Further to the declaration, delegates called for increasing Africa’s share of international trade through regional integration, greater integration into the global economy, and fulfilment of the pledge to create an open and non-discriminatory trading system. Well-functioning national and international financial systems should have the capacity to help support economic growth.
On climate change, States underlined the need to address both adaptation and mitigation, and to support speedy transfer of technology to ensure low-carbon-intensive economic development. There was also an urgent need for large-scale investments in energy infrastructure, and States were committed to promoting renewable sources of energy. On HIV/AIDS, the Assembly reaffirmed its resolve to provide assistance for prevention, treatment and care, and urged companies to provide access to affordable drugs, including retroviral drugs.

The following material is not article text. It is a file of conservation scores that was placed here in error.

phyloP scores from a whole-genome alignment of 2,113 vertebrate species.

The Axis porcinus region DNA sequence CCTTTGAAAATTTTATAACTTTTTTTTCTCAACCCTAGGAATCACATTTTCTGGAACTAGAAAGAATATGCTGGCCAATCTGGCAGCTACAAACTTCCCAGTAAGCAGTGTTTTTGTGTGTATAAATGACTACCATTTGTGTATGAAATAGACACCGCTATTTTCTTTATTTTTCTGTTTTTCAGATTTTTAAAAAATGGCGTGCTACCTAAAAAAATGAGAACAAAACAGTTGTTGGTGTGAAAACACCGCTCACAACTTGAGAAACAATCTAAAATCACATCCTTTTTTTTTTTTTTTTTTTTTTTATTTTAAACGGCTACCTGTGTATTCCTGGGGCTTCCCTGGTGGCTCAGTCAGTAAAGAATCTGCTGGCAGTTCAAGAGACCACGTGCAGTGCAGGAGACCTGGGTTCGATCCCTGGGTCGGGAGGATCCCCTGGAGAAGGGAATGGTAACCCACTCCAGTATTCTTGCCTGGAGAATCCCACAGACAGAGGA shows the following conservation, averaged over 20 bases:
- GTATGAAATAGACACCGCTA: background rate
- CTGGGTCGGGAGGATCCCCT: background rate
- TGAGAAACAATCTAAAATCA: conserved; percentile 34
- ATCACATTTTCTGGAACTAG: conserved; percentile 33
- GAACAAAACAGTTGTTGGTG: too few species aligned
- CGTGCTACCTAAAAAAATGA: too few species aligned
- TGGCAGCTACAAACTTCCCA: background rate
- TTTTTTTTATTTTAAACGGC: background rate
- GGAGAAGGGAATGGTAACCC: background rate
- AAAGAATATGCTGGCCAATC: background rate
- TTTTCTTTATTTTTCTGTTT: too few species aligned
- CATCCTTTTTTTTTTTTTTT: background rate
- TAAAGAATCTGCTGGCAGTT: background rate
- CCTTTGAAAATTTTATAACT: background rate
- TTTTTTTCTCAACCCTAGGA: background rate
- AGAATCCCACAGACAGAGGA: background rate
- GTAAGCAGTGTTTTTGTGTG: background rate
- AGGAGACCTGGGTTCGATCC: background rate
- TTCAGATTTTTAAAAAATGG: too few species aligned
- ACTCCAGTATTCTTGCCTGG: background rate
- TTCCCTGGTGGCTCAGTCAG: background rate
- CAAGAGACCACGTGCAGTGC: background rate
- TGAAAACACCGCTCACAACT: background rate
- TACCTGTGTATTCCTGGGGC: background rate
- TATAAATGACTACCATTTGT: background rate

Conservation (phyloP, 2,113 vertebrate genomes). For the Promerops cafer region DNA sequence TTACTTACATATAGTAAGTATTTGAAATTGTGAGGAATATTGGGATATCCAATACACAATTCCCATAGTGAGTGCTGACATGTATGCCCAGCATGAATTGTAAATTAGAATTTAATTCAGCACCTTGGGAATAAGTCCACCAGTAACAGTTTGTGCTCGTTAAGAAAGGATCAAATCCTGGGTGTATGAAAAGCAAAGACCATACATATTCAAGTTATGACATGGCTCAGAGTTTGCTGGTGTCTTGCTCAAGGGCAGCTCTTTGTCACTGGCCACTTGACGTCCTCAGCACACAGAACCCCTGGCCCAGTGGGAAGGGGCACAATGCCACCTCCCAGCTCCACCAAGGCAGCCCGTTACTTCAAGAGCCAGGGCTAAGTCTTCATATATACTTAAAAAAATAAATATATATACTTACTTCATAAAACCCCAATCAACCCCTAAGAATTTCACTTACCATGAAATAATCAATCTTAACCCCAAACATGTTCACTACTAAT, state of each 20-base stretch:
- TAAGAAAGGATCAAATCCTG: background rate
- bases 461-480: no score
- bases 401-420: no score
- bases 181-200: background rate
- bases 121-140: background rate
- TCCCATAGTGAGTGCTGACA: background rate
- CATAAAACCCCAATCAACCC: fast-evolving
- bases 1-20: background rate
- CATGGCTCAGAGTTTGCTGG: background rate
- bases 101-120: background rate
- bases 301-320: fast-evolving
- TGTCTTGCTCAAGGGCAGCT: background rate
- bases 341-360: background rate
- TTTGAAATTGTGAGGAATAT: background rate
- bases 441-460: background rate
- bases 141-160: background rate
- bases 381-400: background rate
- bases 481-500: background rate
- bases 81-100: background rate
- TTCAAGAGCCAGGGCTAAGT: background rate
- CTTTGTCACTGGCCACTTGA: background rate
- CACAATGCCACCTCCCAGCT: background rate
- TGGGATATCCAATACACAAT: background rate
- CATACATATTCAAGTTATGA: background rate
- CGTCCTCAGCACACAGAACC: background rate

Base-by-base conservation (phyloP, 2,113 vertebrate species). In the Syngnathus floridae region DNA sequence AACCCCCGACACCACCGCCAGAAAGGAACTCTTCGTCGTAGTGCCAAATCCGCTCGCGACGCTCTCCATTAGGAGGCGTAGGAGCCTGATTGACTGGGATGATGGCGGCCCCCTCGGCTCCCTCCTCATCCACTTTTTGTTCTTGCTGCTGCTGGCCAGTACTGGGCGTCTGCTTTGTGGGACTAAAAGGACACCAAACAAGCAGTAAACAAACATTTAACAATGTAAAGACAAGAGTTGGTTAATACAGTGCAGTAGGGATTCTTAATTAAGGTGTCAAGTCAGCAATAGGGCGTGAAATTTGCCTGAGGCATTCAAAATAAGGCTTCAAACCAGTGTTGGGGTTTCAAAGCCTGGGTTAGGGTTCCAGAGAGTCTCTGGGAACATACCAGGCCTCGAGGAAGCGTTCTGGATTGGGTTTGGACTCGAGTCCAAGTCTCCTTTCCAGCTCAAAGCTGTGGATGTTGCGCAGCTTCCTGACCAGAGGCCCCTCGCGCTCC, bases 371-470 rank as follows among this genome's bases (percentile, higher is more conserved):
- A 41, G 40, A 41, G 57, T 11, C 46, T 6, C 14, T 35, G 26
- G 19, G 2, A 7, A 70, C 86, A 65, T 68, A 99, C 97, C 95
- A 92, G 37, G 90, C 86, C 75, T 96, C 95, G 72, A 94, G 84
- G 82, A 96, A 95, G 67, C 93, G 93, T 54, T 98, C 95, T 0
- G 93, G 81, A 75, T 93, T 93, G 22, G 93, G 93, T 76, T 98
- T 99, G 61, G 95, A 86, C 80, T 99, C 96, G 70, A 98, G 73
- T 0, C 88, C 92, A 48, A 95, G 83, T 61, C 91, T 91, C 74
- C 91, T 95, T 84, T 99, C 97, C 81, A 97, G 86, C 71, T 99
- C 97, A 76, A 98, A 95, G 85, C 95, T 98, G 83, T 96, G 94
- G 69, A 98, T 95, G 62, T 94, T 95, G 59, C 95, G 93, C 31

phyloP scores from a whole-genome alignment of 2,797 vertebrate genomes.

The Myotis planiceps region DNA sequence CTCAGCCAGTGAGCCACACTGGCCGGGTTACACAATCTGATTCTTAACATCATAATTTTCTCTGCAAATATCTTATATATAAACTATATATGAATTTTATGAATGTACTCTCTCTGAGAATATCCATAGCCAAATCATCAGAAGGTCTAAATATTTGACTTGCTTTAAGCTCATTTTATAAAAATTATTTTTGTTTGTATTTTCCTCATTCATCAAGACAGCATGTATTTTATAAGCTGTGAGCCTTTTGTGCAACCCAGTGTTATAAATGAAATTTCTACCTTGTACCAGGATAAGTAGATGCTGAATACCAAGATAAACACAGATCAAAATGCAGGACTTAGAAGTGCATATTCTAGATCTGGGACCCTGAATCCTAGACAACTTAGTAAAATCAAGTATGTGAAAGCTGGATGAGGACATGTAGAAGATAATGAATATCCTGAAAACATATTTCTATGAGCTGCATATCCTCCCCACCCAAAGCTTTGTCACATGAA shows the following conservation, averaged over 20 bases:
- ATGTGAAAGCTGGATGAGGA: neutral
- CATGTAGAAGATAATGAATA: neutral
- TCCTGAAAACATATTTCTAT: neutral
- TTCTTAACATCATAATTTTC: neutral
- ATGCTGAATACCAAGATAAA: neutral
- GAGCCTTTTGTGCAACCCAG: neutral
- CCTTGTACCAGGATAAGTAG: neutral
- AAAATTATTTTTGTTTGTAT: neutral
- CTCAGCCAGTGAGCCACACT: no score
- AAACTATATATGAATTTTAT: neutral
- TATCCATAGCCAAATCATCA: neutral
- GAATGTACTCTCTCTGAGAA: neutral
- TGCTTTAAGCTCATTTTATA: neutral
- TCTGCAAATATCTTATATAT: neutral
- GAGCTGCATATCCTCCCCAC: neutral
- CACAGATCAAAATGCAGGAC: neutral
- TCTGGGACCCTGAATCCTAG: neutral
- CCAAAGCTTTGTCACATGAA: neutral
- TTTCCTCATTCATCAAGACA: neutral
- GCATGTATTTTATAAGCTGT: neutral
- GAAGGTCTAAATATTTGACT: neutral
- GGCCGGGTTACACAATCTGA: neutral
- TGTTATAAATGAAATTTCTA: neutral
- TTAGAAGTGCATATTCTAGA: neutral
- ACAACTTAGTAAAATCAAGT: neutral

Opening the meeting, General Assembly President Miguel d’Escoto Brockmann of Nicaragua reminded delegates that the cry of Africa’s peoples did not require new commitments; rather “the courage to live up to the words we have spoken many times over”. Africa had made democratic advances, notably with the holding of elections and establishment of elected Governments. Nonetheless, its challenges were enormous. “Brave as its nations may be -– and we know that they are brave indeed –- Africa cannot move ahead on its own,” he said, stressing that it was now time to move from promises to concrete action, and for donors and Bretton Woods institutions to fully honour their pledges.